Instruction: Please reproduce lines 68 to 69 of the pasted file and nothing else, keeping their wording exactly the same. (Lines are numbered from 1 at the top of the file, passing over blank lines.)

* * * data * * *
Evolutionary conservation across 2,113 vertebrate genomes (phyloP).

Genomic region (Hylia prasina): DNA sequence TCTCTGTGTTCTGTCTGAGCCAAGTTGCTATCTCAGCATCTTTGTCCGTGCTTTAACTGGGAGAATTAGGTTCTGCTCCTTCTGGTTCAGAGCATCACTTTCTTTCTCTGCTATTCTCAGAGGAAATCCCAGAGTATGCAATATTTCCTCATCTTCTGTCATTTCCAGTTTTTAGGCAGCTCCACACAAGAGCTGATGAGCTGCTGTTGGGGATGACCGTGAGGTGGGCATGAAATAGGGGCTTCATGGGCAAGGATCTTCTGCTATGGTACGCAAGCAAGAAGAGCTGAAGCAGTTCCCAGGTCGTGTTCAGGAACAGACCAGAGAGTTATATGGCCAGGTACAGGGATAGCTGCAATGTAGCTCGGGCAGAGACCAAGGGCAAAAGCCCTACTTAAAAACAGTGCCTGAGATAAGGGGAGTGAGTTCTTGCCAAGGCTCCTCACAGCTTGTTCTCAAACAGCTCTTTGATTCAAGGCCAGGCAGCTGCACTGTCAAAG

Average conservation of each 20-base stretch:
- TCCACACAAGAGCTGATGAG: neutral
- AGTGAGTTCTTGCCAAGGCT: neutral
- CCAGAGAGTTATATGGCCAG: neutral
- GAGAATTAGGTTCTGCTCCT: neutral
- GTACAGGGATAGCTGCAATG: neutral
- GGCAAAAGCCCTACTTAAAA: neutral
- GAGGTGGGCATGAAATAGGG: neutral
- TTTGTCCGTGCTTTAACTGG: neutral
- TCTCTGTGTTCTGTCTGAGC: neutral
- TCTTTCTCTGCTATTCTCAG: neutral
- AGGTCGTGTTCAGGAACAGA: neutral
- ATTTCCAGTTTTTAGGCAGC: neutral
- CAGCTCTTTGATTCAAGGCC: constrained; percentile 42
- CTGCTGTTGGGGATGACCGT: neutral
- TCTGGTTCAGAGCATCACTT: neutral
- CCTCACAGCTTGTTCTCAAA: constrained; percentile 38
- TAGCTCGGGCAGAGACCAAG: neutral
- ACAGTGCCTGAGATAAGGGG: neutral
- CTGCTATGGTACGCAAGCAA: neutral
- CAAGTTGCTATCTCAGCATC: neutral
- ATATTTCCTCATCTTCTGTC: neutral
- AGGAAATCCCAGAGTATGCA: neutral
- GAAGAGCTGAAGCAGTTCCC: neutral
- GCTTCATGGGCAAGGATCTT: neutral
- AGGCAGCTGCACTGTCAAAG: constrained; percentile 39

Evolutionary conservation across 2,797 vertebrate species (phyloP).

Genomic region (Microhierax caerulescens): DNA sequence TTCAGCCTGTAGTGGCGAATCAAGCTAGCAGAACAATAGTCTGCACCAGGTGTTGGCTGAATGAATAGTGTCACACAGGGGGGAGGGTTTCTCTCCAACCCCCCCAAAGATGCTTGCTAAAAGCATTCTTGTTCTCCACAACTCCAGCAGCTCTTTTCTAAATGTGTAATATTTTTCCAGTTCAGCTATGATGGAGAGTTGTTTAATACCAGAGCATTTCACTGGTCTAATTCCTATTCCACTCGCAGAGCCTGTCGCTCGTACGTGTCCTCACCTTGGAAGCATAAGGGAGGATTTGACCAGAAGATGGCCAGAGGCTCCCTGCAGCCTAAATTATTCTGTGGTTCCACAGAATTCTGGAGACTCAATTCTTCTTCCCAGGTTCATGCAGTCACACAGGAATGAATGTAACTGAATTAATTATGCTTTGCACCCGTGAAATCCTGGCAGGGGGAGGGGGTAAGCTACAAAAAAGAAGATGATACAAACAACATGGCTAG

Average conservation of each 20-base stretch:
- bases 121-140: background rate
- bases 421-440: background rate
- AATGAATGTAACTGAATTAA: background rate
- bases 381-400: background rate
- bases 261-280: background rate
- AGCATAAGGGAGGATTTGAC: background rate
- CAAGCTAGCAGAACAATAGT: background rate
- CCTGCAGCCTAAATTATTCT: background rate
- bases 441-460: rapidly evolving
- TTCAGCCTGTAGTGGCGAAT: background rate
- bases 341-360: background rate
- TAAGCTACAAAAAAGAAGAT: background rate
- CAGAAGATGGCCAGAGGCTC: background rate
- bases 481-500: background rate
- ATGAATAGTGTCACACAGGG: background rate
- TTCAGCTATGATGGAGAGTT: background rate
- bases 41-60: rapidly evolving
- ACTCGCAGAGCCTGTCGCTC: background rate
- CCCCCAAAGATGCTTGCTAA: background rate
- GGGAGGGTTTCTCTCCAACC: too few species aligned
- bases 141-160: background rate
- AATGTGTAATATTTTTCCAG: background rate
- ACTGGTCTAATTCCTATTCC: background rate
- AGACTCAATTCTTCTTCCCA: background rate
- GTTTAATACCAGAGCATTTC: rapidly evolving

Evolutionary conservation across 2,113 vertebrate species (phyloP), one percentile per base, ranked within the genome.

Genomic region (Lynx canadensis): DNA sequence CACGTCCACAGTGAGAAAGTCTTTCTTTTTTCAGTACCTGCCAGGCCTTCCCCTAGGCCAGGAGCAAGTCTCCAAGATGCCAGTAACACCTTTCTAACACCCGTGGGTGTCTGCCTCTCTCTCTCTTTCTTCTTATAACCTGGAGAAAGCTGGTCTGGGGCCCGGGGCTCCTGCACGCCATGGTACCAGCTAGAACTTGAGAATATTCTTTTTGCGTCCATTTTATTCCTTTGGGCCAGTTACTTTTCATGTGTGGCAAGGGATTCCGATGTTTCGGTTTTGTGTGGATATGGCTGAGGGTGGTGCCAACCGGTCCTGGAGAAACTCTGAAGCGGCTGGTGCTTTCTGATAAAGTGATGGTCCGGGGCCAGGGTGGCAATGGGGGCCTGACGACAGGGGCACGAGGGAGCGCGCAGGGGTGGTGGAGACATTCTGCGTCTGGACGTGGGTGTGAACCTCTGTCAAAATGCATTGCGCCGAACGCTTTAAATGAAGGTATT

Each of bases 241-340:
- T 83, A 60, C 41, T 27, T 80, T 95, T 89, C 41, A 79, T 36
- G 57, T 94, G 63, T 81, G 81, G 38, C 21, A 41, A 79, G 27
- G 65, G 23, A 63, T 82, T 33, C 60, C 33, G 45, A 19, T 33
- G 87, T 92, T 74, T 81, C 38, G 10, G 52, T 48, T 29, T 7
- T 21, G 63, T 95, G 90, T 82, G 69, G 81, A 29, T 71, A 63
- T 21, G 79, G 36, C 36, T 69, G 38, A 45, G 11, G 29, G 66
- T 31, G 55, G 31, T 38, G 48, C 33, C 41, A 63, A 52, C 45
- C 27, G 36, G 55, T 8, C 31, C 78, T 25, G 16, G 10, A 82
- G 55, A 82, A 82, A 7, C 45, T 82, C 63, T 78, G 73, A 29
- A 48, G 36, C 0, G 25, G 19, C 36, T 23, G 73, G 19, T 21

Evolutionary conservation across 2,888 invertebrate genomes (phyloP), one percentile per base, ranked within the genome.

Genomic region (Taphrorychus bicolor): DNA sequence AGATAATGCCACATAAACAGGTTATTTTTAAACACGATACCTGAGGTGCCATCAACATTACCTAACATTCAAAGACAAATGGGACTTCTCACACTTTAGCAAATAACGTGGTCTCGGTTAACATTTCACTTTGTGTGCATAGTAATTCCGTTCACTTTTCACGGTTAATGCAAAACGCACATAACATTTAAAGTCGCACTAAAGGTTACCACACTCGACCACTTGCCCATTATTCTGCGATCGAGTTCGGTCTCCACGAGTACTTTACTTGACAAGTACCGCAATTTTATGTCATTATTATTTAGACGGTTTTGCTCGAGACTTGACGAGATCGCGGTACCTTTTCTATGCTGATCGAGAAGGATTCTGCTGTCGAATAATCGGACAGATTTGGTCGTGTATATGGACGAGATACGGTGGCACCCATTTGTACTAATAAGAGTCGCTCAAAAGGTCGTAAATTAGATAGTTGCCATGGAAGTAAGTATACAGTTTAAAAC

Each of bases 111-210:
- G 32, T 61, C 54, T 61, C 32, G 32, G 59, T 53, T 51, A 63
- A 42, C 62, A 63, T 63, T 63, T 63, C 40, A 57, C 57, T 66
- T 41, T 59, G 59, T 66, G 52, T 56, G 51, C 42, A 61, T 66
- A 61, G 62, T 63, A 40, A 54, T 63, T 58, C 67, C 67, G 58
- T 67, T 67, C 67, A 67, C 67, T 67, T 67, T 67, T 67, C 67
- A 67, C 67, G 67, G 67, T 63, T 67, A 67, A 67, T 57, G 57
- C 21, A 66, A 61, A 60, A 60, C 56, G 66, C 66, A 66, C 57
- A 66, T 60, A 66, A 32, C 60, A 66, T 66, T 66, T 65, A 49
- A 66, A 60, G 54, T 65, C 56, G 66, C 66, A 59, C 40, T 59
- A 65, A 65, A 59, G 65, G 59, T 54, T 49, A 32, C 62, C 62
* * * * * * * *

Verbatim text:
- G 55, A 82, A 82, A 7, C 45, T 82, C 63, T 78, G 73, A 29
- A 48, G 36, C 0, G 25, G 19, C 36, T 23, G 73, G 19, T 21